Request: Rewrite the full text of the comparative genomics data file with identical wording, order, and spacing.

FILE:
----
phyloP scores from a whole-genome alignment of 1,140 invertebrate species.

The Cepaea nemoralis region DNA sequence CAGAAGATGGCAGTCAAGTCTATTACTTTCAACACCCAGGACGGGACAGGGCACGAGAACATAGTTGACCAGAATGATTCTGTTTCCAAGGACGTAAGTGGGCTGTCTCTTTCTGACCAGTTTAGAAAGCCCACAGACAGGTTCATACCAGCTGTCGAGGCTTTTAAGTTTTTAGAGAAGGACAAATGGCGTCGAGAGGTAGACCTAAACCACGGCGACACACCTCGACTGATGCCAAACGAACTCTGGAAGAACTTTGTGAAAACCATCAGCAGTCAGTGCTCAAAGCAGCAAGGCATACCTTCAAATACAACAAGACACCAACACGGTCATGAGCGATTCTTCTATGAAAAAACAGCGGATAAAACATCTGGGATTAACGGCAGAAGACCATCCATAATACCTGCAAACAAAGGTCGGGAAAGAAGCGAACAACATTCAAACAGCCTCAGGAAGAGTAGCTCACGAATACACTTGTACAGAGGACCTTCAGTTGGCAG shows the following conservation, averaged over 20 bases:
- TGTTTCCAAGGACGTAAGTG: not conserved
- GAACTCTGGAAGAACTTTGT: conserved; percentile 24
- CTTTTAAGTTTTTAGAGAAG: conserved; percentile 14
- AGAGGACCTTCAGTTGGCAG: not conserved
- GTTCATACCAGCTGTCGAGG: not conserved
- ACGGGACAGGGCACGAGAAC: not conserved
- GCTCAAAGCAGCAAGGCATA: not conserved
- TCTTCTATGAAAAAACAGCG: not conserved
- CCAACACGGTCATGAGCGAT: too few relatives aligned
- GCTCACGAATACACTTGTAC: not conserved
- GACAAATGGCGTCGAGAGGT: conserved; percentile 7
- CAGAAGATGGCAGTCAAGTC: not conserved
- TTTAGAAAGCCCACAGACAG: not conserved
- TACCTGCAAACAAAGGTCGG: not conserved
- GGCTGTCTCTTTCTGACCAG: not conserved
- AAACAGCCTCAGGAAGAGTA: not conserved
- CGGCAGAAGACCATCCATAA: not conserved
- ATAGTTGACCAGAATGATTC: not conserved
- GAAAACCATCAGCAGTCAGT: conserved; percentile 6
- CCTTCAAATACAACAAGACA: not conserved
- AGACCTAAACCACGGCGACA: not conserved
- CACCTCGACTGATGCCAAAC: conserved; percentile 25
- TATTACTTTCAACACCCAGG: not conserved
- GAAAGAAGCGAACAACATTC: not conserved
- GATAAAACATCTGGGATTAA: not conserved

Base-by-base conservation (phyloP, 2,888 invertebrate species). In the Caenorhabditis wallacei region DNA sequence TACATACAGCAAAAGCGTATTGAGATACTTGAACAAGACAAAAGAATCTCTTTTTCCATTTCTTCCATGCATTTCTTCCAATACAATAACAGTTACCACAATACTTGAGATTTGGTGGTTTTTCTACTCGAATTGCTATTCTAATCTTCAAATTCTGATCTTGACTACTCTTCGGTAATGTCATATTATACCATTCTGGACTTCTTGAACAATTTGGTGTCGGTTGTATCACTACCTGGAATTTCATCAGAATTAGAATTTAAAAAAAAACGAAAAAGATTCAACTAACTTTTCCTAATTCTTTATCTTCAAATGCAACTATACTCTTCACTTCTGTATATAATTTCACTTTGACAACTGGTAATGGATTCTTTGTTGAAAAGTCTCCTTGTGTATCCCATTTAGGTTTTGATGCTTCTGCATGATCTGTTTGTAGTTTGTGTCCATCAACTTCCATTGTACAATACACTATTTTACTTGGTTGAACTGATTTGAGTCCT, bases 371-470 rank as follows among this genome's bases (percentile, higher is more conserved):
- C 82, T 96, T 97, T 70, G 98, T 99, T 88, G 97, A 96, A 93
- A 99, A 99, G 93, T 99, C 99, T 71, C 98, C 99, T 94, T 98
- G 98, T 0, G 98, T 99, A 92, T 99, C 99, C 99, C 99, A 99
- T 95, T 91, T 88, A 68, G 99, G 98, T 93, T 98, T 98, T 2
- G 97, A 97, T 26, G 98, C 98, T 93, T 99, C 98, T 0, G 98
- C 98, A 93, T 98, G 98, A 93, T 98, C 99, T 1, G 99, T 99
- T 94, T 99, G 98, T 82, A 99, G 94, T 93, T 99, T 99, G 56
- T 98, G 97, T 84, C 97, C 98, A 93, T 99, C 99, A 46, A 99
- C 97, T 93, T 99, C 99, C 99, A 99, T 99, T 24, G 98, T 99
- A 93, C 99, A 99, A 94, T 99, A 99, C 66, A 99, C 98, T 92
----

phyloP scores from a whole-genome alignment of 1,140 invertebrate species.

The Cepaea nemoralis region DNA sequence CAGAAGATGGCAGTCAAGTCTATTACTTTCAACACCCAGGACGGGACAGGGCACGAGAACATAGTTGACCAGAATGATTCTGTTTCCAAGGACGTAAGTGGGCTGTCTCTTTCTGACCAGTTTAGAAAGCCCACAGACAGGTTCATACCAGCTGTCGAGGCTTTTAAGTTTTTAGAGAAGGACAAATGGCGTCGAGAGGTAGACCTAAACCACGGCGACACACCTCGACTGATGCCAAACGAACTCTGGAAGAACTTTGTGAAAACCATCAGCAGTCAGTGCTCAAAGCAGCAAGGCATACCTTCAAATACAACAAGACACCAACACGGTCATGAGCGATTCTTCTATGAAAAAACAGCGGATAAAACATCTGGGATTAACGGCAGAAGACCATCCATAATACCTGCAAACAAAGGTCGGGAAAGAAGCGAACAACATTCAAACAGCCTCAGGAAGAGTAGCTCACGAATACACTTGTACAGAGGACCTTCAGTTGGCAG shows the following conservation, averaged over 20 bases:
- TGTTTCCAAGGACGTAAGTG: not conserved
- GAACTCTGGAAGAACTTTGT: conserved; percentile 24
- CTTTTAAGTTTTTAGAGAAG: conserved; percentile 14
- AGAGGACCTTCAGTTGGCAG: not conserved
- GTTCATACCAGCTGTCGAGG: not conserved
- ACGGGACAGGGCACGAGAAC: not conserved
- GCTCAAAGCAGCAAGGCATA: not conserved
- TCTTCTATGAAAAAACAGCG: not conserved
- CCAACACGGTCATGAGCGAT: too few relatives aligned
- GCTCACGAATACACTTGTAC: not conserved
- GACAAATGGCGTCGAGAGGT: conserved; percentile 7
- CAGAAGATGGCAGTCAAGTC: not conserved
- TTTAGAAAGCCCACAGACAG: not conserved
- TACCTGCAAACAAAGGTCGG: not conserved
- GGCTGTCTCTTTCTGACCAG: not conserved
- AAACAGCCTCAGGAAGAGTA: not conserved
- CGGCAGAAGACCATCCATAA: not conserved
- ATAGTTGACCAGAATGATTC: not conserved
- GAAAACCATCAGCAGTCAGT: conserved; percentile 6
- CCTTCAAATACAACAAGACA: not conserved
- AGACCTAAACCACGGCGACA: not conserved
- CACCTCGACTGATGCCAAAC: conserved; percentile 25
- TATTACTTTCAACACCCAGG: not conserved
- GAAAGAAGCGAACAACATTC: not conserved
- GATAAAACATCTGGGATTAA: not conserved

Base-by-base conservation (phyloP, 2,888 invertebrate species). In the Caenorhabditis wallacei region DNA sequence TACATACAGCAAAAGCGTATTGAGATACTTGAACAAGACAAAAGAATCTCTTTTTCCATTTCTTCCATGCATTTCTTCCAATACAATAACAGTTACCACAATACTTGAGATTTGGTGGTTTTTCTACTCGAATTGCTATTCTAATCTTCAAATTCTGATCTTGACTACTCTTCGGTAATGTCATATTATACCATTCTGGACTTCTTGAACAATTTGGTGTCGGTTGTATCACTACCTGGAATTTCATCAGAATTAGAATTTAAAAAAAAACGAAAAAGATTCAACTAACTTTTCCTAATTCTTTATCTTCAAATGCAACTATACTCTTCACTTCTGTATATAATTTCACTTTGACAACTGGTAATGGATTCTTTGTTGAAAAGTCTCCTTGTGTATCCCATTTAGGTTTTGATGCTTCTGCATGATCTGTTTGTAGTTTGTGTCCATCAACTTCCATTGTACAATACACTATTTTACTTGGTTGAACTGATTTGAGTCCT, bases 371-470 rank as follows among this genome's bases (percentile, higher is more conserved):
- C 82, T 96, T 97, T 70, G 98, T 99, T 88, G 97, A 96, A 93
- A 99, A 99, G 93, T 99, C 99, T 71, C 98, C 99, T 94, T 98
- G 98, T 0, G 98, T 99, A 92, T 99, C 99, C 99, C 99, A 99
- T 95, T 91, T 88, A 68, G 99, G 98, T 93, T 98, T 98, T 2
- G 97, A 97, T 26, G 98, C 98, T 93, T 99, C 98, T 0, G 98
- C 98, A 93, T 98, G 98, A 93, T 98, C 99, T 1, G 99, T 99
- T 94, T 99, G 98, T 82, A 99, G 94, T 93, T 99, T 99, G 56
- T 98, G 97, T 84, C 97, C 98, A 93, T 99, C 99, A 46, A 99
- C 97, T 93, T 99, C 99, C 99, A 99, T 99, T 24, G 98, T 99
- A 93, C 99, A 99, A 94, T 99, A 99, C 66, A 99, C 98, T 92